When a new day dawns for Nate Elzinga, he’ll carry pain into it.
Time will heal the wounds of April 6, the day he’ll force himself to watch as the cows to which he’s so devoted get loaded onto trailers and head for someone else’s dairy.
By the end of that day, Daybreak Dairy near Zeeland will no longer exist. The pain will.
“This wasn’t just my job, it was my passion,” he said mere days after an emotional announcement at the Michigan Milk Producer’s Association (MMPA) annual meeting. “My whole family was involved. We did everything together. We spent 12 to 16 hours a day together doing it, and we didn’t take days off.” He pauses momentarily to fend off the mourning.
The family’s decision to get out of the dairy business is much deeper than economics, although that’s a chronic sore that gets scratched open with every milk check. Nate’s grief is about family and loss, but it’s also for his cows, something that only other farmers who’ve faced such a day can understand in such depth.
“I don’t know how I’ll act when it’s over,” he said. “I told my family for the first couple weeks after the decision was made that they couldn’t make me be there for the sale. I’m still having a terrible time with it, but I’ll be there, even though it feels like my heart is being ripped out.”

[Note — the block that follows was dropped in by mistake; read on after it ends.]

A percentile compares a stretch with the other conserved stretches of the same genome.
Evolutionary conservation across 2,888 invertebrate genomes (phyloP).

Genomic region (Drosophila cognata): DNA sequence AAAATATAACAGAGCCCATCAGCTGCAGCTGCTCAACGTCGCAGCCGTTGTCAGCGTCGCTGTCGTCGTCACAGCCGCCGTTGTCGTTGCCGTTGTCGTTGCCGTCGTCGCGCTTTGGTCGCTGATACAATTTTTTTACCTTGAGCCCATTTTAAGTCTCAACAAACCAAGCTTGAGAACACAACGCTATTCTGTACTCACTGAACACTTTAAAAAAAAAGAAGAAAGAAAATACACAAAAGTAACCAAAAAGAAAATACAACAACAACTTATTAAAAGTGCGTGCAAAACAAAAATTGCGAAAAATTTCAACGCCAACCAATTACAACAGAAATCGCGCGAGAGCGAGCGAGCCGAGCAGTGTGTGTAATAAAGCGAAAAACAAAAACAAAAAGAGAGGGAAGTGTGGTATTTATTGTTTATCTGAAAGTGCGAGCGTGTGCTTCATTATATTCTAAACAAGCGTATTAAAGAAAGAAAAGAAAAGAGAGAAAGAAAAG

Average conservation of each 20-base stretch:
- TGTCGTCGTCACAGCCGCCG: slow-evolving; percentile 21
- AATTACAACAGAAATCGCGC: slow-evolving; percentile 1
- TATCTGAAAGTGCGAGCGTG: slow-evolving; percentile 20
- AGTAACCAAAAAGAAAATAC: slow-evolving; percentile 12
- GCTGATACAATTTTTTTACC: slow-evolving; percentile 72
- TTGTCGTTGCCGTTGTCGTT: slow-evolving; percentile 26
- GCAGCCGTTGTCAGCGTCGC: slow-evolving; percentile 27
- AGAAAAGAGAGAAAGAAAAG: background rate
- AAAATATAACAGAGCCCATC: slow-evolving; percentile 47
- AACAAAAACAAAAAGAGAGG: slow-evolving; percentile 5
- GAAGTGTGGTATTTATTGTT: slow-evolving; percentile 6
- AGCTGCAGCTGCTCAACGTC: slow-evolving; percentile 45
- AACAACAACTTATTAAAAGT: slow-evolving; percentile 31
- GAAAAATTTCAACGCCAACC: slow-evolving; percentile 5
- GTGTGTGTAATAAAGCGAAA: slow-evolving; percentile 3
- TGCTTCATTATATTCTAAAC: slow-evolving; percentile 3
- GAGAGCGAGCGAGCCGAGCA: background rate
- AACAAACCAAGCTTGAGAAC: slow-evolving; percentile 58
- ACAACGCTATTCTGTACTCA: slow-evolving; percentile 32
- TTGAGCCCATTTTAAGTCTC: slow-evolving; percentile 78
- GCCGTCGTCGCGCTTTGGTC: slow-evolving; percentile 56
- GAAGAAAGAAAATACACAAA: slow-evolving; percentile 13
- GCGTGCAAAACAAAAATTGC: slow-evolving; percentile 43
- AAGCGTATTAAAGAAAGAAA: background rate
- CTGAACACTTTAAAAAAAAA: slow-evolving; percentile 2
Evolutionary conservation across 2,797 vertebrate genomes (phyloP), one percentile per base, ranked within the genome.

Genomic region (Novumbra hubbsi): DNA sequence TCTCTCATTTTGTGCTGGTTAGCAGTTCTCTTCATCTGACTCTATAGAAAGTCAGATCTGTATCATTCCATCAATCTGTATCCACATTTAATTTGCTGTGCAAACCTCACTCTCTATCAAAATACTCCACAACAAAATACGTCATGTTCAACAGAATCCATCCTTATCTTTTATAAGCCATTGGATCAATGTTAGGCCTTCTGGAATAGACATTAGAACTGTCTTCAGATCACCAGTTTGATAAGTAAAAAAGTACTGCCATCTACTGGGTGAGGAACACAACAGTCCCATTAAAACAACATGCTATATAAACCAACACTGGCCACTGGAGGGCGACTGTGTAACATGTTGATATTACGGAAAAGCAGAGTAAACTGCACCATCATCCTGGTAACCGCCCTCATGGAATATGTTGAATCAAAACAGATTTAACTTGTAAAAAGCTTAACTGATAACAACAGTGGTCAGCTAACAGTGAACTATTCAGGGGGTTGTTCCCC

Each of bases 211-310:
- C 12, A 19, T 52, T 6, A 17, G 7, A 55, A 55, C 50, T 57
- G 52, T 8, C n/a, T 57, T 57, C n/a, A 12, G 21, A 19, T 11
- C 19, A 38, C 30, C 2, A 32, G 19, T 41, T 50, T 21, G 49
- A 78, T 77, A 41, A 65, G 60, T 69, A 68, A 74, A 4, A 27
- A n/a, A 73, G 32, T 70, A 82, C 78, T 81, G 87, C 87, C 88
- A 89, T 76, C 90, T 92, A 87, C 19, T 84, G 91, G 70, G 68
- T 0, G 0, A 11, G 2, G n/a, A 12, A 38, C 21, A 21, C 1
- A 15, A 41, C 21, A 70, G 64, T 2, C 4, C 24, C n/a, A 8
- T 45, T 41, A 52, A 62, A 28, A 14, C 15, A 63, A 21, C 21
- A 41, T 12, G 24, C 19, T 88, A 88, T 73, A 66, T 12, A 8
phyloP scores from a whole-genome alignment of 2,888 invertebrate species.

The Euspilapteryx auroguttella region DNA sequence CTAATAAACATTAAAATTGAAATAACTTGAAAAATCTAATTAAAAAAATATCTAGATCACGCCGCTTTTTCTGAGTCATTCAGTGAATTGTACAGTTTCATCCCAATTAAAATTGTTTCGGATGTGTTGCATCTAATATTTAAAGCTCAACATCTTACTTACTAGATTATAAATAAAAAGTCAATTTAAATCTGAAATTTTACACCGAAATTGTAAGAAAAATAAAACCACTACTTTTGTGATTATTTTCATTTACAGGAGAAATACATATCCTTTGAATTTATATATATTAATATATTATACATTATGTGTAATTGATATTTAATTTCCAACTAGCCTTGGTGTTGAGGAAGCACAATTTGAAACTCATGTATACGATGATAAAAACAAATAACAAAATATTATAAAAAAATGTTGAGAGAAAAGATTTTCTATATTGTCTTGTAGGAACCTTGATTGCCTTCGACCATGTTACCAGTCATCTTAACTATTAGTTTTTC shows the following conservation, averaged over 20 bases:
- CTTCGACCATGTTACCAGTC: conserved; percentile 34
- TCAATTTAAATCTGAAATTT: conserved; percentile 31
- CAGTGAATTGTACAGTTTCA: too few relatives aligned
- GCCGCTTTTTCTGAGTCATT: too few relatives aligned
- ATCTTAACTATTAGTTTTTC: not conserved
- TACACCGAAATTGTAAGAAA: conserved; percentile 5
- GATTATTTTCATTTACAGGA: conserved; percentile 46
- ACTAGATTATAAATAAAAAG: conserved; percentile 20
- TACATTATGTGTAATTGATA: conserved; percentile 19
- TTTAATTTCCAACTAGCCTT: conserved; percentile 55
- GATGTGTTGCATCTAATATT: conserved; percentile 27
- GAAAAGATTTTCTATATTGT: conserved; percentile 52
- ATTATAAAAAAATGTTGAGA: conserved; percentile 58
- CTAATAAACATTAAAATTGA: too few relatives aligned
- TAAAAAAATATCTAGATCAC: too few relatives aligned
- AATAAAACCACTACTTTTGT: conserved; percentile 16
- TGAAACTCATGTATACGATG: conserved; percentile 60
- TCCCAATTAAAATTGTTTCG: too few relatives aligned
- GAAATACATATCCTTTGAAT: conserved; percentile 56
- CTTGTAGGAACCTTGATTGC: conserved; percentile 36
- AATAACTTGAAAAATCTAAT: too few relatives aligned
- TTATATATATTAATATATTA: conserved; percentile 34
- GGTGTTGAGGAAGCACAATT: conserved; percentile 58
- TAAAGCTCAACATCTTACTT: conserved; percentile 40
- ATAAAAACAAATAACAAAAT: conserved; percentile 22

There was no doubting that feeling at the MMPA meeting. Nate and wife Jenny were presented with the 2017 Young Dairy Cooperator’s award, an honor reserved for the youthful best of MMPA’s best. But at the end of a humorous and at times spontaneous presentation about their dairy, the bomb was dropped. The cows would be sold.
“I was dreading doing that at the meeting, but afterward, I felt better,” Nate said. “A lot of other people are in the same boat, even though it may seem like a problem that’s unique to you. But there are other people you can lean on, and I’m not talking about financially. You don’t have to handle everything yourself.”
IMPACT ON FAMILY
The Elzingas will fulfil their duties of promoting dairy around the country, because it’s what people do when they understand what it means to face reality and move on.
Reality, for the couple and their five young potential future farmers, though, will bring a different kind of day, one that at this point seems destined to dawn with clouds and a threat of rain.
“Jenny is torn up too,” Nate said. “She and I both wanted to keep going. She loves it on the farm because she knows that there are life lessons our kids can only learn on the farm. These days we feel that we need to teach them things that counteract what the world is teaching them, and how do you do that without the animals? The kids have their pet cows and calves, and as we talk about moving, that almost doesn’t bother them as much as not having animals around. My oldest daughter is very concerned about the calves.”
Concern for the dairy industry, however, will not bring Nate and family to a new day of joy on the farm. And while he retains hope that he can milk cows again someday, for now, Nate will begin a job as a dairy nutritionist with Caledonia Farmers Elevator.
“I guess I’m finding some peace with the fact that I will still be able to do some parts of dairying that I love, even if it’s with other people’s cows,” he said.
If there is consolation for other local dairymen at a similar crossroad as Nate begins his new day, it’s that he remains passionate about animal nutrition, which bleeds into human nutrition, and that’s where he sees a new sunrise with promise.